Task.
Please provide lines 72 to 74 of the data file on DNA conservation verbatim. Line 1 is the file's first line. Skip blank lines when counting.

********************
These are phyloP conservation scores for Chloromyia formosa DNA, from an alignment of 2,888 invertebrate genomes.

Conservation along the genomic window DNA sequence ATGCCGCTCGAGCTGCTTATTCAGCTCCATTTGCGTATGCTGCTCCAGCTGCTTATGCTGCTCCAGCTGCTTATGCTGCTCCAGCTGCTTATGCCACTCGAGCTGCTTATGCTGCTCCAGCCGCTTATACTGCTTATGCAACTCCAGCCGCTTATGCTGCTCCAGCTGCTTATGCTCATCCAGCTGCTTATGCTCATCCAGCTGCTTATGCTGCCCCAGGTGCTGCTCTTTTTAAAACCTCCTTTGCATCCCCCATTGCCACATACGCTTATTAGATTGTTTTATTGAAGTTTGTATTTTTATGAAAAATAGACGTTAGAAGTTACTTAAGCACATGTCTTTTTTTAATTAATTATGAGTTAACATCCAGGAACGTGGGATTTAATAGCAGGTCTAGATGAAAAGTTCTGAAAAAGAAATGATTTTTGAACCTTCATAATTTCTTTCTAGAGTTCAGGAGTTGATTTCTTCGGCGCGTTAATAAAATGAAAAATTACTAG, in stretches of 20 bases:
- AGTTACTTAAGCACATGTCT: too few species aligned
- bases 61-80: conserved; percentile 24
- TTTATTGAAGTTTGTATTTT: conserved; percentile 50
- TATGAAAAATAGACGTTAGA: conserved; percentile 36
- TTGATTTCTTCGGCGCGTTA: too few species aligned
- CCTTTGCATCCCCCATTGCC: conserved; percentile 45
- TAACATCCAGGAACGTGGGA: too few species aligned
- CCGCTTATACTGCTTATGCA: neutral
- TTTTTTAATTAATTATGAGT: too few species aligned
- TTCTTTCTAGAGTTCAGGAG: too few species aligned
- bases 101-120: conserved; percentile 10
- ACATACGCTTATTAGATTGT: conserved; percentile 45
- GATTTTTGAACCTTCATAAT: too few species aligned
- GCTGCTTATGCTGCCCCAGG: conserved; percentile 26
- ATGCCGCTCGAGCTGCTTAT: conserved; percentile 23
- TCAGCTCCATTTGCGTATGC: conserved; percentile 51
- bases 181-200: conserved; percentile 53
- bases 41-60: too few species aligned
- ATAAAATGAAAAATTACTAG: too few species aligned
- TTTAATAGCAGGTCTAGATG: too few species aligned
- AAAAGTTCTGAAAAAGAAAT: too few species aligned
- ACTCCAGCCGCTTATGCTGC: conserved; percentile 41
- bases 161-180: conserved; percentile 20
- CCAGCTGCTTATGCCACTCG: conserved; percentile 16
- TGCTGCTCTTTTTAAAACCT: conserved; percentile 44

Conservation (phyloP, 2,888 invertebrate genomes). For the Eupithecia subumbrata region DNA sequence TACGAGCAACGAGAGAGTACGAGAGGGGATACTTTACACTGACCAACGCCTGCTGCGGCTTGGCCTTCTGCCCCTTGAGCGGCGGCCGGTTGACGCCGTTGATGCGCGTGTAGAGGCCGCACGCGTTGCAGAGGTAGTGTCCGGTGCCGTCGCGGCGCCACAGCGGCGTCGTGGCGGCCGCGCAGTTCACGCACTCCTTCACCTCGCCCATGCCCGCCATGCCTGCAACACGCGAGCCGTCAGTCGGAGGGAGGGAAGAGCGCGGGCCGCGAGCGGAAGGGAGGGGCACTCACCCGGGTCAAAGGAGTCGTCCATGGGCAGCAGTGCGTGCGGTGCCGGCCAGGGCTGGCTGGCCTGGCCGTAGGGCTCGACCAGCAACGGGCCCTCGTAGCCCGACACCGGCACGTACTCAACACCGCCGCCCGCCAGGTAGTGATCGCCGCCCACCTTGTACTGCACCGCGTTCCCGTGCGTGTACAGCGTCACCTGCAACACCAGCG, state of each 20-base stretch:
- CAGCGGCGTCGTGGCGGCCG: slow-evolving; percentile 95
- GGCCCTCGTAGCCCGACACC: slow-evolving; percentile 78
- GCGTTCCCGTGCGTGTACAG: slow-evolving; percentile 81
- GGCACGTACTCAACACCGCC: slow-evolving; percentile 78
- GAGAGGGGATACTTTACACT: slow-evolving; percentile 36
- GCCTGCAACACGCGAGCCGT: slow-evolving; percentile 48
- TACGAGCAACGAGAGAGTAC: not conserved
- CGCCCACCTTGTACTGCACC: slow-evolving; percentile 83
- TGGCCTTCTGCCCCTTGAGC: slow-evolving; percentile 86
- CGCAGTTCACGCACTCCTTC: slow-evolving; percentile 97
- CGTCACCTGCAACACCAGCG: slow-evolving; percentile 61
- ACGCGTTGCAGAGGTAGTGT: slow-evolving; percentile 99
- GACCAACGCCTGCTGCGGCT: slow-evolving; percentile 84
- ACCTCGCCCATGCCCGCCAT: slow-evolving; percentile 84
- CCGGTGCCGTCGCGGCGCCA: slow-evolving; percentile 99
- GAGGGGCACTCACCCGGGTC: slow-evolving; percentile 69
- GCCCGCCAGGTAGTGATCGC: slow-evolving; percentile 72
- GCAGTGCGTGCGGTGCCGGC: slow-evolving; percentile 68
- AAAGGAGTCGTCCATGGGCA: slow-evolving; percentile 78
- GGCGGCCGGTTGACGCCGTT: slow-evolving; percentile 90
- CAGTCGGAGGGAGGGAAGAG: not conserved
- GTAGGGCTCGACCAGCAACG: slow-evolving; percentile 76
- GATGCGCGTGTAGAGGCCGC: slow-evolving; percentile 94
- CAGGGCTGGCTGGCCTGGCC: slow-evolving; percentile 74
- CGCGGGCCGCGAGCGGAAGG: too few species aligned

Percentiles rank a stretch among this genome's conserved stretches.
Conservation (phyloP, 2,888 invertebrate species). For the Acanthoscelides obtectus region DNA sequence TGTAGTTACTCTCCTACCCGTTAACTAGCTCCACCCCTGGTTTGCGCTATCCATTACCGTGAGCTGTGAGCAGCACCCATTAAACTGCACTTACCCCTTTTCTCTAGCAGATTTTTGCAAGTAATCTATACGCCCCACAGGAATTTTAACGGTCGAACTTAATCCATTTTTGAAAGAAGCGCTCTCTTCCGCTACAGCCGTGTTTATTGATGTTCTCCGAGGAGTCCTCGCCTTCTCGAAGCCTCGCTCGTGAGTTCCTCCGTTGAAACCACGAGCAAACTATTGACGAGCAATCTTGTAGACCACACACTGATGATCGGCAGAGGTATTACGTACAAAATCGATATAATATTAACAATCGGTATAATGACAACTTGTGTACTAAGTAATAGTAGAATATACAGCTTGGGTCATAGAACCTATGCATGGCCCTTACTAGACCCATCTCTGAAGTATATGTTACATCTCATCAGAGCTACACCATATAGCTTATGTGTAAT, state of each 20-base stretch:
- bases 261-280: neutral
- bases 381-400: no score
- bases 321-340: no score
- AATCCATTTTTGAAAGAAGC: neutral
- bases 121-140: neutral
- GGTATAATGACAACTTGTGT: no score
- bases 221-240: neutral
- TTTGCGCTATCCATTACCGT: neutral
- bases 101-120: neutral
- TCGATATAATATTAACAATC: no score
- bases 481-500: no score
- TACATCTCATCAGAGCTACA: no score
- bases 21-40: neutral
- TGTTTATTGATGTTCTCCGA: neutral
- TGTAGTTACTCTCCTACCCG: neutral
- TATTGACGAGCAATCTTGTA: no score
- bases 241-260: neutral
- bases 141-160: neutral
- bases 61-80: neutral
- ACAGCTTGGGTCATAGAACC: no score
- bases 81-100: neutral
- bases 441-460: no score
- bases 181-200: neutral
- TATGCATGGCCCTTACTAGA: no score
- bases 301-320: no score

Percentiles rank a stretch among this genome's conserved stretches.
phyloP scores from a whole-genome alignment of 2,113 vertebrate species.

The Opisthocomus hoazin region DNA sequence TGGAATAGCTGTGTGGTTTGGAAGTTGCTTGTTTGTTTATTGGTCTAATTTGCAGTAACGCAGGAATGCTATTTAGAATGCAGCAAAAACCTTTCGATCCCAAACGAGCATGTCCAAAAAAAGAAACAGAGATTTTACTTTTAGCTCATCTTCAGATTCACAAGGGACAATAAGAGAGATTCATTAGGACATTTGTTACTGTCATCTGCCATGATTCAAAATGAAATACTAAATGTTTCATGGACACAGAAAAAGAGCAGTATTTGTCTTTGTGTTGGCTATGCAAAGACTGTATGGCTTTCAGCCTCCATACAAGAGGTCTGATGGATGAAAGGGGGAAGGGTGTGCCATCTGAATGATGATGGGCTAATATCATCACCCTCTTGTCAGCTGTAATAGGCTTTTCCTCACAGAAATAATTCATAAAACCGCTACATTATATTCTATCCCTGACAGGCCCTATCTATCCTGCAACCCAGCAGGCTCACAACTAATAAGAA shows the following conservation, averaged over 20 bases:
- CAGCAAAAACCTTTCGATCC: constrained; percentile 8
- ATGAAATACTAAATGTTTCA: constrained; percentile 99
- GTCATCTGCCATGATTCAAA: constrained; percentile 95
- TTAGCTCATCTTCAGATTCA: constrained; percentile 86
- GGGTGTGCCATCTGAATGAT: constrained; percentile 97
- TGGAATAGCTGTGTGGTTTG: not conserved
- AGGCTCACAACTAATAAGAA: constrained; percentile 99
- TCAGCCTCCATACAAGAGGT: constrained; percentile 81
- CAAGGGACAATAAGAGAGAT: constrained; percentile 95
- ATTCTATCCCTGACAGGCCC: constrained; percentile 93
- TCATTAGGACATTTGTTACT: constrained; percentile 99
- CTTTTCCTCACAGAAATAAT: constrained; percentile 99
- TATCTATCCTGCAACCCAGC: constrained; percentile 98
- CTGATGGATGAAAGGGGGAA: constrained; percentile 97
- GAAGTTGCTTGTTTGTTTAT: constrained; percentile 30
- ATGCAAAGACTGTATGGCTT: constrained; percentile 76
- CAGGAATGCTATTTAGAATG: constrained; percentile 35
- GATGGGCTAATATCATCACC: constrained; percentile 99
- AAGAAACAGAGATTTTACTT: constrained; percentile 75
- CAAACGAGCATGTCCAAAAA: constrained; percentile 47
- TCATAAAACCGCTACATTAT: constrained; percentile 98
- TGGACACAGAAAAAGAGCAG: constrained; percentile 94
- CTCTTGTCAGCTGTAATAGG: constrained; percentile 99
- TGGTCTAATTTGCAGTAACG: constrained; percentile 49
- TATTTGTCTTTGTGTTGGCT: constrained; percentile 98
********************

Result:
- bases 241-260: neutral
- bases 141-160: neutral
- bases 61-80: neutral